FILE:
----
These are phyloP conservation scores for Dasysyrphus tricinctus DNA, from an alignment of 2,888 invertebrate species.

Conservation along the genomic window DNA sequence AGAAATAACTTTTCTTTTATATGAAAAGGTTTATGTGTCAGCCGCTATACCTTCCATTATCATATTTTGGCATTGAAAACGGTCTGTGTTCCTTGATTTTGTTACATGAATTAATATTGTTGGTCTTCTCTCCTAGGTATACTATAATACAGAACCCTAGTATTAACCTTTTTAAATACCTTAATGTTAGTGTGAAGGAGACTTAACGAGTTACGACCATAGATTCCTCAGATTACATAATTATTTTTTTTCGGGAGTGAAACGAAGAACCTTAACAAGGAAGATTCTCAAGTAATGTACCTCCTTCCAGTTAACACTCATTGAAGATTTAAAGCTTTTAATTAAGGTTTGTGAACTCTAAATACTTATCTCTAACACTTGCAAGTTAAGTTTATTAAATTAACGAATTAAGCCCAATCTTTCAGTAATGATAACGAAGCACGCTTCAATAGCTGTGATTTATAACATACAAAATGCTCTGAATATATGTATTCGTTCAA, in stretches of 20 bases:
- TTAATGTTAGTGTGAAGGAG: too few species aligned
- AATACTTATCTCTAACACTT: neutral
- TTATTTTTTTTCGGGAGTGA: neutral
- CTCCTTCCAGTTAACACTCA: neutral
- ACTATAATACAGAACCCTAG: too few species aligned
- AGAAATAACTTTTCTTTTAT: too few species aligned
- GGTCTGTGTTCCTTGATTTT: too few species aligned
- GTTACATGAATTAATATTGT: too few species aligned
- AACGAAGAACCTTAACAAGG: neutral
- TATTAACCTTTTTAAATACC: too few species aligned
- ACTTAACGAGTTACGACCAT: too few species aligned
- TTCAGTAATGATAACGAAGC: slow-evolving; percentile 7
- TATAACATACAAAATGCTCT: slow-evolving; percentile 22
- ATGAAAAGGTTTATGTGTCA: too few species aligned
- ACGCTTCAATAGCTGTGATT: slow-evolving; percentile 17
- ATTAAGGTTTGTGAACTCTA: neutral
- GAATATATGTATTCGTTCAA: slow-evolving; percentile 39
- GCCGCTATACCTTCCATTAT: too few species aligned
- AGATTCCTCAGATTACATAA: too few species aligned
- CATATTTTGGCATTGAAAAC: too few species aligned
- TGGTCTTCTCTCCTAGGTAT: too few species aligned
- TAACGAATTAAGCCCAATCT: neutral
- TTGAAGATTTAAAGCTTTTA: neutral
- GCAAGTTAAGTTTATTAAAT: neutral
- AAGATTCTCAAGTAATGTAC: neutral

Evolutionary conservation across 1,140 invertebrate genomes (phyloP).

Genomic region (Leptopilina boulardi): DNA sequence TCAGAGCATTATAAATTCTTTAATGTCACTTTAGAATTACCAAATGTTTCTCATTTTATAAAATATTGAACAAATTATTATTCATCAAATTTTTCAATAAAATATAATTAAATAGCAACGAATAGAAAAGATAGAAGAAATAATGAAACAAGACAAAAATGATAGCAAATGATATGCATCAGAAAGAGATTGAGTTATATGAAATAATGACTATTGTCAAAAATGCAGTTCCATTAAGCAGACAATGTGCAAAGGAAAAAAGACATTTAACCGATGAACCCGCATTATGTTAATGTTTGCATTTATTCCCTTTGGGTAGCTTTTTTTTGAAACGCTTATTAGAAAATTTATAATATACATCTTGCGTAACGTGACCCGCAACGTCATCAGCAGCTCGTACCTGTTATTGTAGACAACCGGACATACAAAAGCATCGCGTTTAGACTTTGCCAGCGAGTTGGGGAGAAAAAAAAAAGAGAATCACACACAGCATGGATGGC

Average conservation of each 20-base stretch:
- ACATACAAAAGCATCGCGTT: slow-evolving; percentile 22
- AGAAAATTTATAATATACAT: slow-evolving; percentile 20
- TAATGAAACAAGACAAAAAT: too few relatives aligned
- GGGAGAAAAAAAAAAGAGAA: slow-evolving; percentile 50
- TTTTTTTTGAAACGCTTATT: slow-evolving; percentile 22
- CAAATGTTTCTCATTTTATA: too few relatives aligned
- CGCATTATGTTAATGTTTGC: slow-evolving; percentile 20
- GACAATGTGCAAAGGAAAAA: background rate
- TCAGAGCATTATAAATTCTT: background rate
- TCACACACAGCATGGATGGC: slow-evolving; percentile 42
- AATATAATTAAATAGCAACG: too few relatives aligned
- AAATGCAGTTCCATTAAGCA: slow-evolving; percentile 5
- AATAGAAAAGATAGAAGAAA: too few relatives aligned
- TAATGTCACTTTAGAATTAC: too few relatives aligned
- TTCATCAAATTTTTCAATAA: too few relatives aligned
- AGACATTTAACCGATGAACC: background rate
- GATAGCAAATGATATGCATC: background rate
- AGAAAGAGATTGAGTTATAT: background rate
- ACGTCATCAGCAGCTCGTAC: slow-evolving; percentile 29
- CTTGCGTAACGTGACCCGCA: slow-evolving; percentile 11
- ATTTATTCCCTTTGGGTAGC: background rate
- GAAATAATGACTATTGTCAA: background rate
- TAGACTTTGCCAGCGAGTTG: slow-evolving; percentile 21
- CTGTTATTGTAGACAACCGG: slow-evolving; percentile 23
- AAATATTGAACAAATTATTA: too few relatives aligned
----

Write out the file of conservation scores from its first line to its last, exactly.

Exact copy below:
These are phyloP conservation scores for Dasysyrphus tricinctus DNA, from an alignment of 2,888 invertebrate species.

Conservation along the genomic window DNA sequence AGAAATAACTTTTCTTTTATATGAAAAGGTTTATGTGTCAGCCGCTATACCTTCCATTATCATATTTTGGCATTGAAAACGGTCTGTGTTCCTTGATTTTGTTACATGAATTAATATTGTTGGTCTTCTCTCCTAGGTATACTATAATACAGAACCCTAGTATTAACCTTTTTAAATACCTTAATGTTAGTGTGAAGGAGACTTAACGAGTTACGACCATAGATTCCTCAGATTACATAATTATTTTTTTTCGGGAGTGAAACGAAGAACCTTAACAAGGAAGATTCTCAAGTAATGTACCTCCTTCCAGTTAACACTCATTGAAGATTTAAAGCTTTTAATTAAGGTTTGTGAACTCTAAATACTTATCTCTAACACTTGCAAGTTAAGTTTATTAAATTAACGAATTAAGCCCAATCTTTCAGTAATGATAACGAAGCACGCTTCAATAGCTGTGATTTATAACATACAAAATGCTCTGAATATATGTATTCGTTCAA, in stretches of 20 bases:
- TTAATGTTAGTGTGAAGGAG: too few species aligned
- AATACTTATCTCTAACACTT: neutral
- TTATTTTTTTTCGGGAGTGA: neutral
- CTCCTTCCAGTTAACACTCA: neutral
- ACTATAATACAGAACCCTAG: too few species aligned
- AGAAATAACTTTTCTTTTAT: too few species aligned
- GGTCTGTGTTCCTTGATTTT: too few species aligned
- GTTACATGAATTAATATTGT: too few species aligned
- AACGAAGAACCTTAACAAGG: neutral
- TATTAACCTTTTTAAATACC: too few species aligned
- ACTTAACGAGTTACGACCAT: too few species aligned
- TTCAGTAATGATAACGAAGC: slow-evolving; percentile 7
- TATAACATACAAAATGCTCT: slow-evolving; percentile 22
- ATGAAAAGGTTTATGTGTCA: too few species aligned
- ACGCTTCAATAGCTGTGATT: slow-evolving; percentile 17
- ATTAAGGTTTGTGAACTCTA: neutral
- GAATATATGTATTCGTTCAA: slow-evolving; percentile 39
- GCCGCTATACCTTCCATTAT: too few species aligned
- AGATTCCTCAGATTACATAA: too few species aligned
- CATATTTTGGCATTGAAAAC: too few species aligned
- TGGTCTTCTCTCCTAGGTAT: too few species aligned
- TAACGAATTAAGCCCAATCT: neutral
- TTGAAGATTTAAAGCTTTTA: neutral
- GCAAGTTAAGTTTATTAAAT: neutral
- AAGATTCTCAAGTAATGTAC: neutral

Evolutionary conservation across 1,140 invertebrate genomes (phyloP).

Genomic region (Leptopilina boulardi): DNA sequence TCAGAGCATTATAAATTCTTTAATGTCACTTTAGAATTACCAAATGTTTCTCATTTTATAAAATATTGAACAAATTATTATTCATCAAATTTTTCAATAAAATATAATTAAATAGCAACGAATAGAAAAGATAGAAGAAATAATGAAACAAGACAAAAATGATAGCAAATGATATGCATCAGAAAGAGATTGAGTTATATGAAATAATGACTATTGTCAAAAATGCAGTTCCATTAAGCAGACAATGTGCAAAGGAAAAAAGACATTTAACCGATGAACCCGCATTATGTTAATGTTTGCATTTATTCCCTTTGGGTAGCTTTTTTTTGAAACGCTTATTAGAAAATTTATAATATACATCTTGCGTAACGTGACCCGCAACGTCATCAGCAGCTCGTACCTGTTATTGTAGACAACCGGACATACAAAAGCATCGCGTTTAGACTTTGCCAGCGAGTTGGGGAGAAAAAAAAAAGAGAATCACACACAGCATGGATGGC

Average conservation of each 20-base stretch:
- ACATACAAAAGCATCGCGTT: slow-evolving; percentile 22
- AGAAAATTTATAATATACAT: slow-evolving; percentile 20
- TAATGAAACAAGACAAAAAT: too few relatives aligned
- GGGAGAAAAAAAAAAGAGAA: slow-evolving; percentile 50
- TTTTTTTTGAAACGCTTATT: slow-evolving; percentile 22
- CAAATGTTTCTCATTTTATA: too few relatives aligned
- CGCATTATGTTAATGTTTGC: slow-evolving; percentile 20
- GACAATGTGCAAAGGAAAAA: background rate
- TCAGAGCATTATAAATTCTT: background rate
- TCACACACAGCATGGATGGC: slow-evolving; percentile 42
- AATATAATTAAATAGCAACG: too few relatives aligned
- AAATGCAGTTCCATTAAGCA: slow-evolving; percentile 5
- AATAGAAAAGATAGAAGAAA: too few relatives aligned
- TAATGTCACTTTAGAATTAC: too few relatives aligned
- TTCATCAAATTTTTCAATAA: too few relatives aligned
- AGACATTTAACCGATGAACC: background rate
- GATAGCAAATGATATGCATC: background rate
- AGAAAGAGATTGAGTTATAT: background rate
- ACGTCATCAGCAGCTCGTAC: slow-evolving; percentile 29
- CTTGCGTAACGTGACCCGCA: slow-evolving; percentile 11
- ATTTATTCCCTTTGGGTAGC: background rate
- GAAATAATGACTATTGTCAA: background rate
- TAGACTTTGCCAGCGAGTTG: slow-evolving; percentile 21
- CTGTTATTGTAGACAACCGG: slow-evolving; percentile 23
- AAATATTGAACAAATTATTA: too few relatives aligned